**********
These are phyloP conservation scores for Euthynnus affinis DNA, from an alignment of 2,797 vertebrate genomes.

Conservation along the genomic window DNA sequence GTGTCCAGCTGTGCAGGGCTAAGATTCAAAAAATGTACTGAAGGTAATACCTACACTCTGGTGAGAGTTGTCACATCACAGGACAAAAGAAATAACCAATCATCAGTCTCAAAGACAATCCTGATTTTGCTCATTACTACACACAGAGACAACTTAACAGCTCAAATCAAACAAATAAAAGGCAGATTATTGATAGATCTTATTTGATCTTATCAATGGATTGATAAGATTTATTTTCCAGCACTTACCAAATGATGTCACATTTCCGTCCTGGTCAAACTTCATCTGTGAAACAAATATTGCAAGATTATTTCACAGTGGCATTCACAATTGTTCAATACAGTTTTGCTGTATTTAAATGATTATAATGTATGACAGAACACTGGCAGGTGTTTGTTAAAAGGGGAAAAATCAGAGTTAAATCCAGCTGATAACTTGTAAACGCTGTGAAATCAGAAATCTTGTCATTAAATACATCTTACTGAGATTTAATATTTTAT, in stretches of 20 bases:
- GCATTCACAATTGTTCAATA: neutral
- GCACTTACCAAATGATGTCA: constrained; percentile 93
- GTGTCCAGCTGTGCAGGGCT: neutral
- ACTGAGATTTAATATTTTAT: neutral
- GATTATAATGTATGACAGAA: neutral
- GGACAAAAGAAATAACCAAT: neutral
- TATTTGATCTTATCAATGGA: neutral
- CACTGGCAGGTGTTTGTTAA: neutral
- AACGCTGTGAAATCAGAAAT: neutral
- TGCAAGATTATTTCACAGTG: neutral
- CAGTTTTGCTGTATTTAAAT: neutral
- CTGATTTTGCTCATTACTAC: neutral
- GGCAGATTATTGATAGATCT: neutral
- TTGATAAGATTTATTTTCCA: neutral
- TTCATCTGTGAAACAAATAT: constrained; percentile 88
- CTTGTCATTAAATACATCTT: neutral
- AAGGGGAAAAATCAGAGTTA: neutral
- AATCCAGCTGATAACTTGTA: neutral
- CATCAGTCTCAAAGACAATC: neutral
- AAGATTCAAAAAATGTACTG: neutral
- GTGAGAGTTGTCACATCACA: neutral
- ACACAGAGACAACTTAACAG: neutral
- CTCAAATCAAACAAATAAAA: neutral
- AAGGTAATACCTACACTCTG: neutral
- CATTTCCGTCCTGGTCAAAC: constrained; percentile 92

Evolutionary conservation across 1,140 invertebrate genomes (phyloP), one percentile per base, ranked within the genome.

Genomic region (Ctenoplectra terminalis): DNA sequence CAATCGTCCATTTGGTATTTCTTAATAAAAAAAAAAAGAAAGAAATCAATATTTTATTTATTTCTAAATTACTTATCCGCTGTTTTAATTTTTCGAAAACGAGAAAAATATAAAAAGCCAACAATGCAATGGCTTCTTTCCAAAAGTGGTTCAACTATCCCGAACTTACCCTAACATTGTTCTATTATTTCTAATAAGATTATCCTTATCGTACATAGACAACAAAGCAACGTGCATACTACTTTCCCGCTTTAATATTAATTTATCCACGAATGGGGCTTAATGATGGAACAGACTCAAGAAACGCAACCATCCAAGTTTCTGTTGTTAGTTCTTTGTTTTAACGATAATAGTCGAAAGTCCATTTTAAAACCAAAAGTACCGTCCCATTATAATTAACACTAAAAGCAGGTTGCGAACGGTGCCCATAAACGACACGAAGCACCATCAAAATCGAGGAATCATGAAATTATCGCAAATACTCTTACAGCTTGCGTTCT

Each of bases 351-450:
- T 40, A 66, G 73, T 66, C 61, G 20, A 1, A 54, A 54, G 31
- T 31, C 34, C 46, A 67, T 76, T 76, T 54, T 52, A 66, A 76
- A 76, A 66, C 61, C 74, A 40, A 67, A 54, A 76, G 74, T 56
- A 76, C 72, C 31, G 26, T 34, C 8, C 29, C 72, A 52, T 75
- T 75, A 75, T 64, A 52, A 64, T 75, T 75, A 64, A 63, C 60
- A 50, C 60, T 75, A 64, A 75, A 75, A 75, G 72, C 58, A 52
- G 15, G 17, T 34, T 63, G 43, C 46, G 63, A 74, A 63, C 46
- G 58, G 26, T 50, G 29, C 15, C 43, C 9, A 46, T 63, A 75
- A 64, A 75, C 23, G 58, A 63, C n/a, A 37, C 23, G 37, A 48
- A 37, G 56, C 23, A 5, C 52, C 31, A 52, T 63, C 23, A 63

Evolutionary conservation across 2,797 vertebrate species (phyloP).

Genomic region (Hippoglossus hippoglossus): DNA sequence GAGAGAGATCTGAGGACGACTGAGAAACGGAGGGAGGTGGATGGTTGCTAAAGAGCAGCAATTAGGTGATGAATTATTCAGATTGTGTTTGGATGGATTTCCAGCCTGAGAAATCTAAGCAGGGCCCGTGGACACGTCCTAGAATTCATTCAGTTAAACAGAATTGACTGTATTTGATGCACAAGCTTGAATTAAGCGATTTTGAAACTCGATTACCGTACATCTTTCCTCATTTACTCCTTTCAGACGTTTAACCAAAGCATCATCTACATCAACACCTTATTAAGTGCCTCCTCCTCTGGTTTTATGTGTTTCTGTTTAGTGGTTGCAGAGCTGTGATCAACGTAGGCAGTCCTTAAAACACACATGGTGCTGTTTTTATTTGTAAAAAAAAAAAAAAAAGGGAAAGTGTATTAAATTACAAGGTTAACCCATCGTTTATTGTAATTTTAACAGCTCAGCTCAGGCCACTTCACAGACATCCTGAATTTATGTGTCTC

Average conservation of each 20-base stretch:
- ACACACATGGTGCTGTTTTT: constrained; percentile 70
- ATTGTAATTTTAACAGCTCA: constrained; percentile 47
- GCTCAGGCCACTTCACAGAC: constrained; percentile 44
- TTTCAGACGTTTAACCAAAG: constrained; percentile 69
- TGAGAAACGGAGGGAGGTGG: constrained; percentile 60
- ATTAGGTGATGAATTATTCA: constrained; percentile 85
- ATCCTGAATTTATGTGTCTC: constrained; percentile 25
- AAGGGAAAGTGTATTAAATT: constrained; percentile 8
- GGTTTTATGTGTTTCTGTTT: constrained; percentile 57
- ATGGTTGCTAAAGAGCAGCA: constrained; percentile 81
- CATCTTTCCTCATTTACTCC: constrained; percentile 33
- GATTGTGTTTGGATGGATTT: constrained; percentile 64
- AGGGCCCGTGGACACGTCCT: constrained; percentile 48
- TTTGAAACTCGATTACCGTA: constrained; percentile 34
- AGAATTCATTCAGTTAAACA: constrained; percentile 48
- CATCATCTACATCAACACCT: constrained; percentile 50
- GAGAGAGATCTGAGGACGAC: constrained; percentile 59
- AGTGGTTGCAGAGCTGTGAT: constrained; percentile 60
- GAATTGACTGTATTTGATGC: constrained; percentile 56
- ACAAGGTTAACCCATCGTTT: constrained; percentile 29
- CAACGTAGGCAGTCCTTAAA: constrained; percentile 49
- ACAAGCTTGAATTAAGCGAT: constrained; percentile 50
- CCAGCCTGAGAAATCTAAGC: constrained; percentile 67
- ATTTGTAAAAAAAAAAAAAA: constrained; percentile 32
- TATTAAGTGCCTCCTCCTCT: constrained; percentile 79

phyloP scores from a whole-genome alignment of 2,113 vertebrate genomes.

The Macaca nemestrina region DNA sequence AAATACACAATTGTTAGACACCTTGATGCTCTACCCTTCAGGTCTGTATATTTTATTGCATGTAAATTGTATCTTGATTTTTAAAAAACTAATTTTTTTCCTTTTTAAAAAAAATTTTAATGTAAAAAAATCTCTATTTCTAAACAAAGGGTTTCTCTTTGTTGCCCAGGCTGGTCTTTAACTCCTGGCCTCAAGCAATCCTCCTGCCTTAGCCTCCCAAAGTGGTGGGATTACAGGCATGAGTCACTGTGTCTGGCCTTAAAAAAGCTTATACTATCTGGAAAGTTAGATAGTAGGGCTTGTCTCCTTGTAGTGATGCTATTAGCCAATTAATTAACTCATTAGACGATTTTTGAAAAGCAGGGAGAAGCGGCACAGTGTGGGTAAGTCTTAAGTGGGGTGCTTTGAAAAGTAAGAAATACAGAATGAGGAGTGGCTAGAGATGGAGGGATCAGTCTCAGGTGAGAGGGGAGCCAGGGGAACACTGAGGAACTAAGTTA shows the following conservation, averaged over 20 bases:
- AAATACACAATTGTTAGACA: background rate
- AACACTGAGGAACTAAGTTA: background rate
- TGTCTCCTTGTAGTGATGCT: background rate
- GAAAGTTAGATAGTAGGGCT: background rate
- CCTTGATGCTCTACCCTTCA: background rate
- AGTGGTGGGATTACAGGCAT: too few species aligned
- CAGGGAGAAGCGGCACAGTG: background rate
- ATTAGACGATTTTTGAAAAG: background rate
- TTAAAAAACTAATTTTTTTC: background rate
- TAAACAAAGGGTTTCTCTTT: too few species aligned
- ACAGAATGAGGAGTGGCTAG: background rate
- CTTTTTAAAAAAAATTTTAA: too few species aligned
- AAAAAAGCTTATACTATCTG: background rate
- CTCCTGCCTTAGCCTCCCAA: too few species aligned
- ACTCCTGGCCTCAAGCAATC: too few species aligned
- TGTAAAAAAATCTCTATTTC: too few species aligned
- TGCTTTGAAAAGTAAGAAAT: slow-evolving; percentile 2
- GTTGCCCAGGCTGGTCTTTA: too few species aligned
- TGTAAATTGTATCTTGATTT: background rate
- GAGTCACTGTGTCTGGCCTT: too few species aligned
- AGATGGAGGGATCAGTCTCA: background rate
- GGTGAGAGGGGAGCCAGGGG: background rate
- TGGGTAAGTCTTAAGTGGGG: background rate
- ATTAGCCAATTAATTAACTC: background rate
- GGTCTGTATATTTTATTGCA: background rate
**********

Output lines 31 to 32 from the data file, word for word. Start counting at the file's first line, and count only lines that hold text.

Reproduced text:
- T 40, A 66, G 73, T 66, C 61, G 20, A 1, A 54, A 54, G 31
- T 31, C 34, C 46, A 67, T 76, T 76, T 54, T 52, A 66, A 76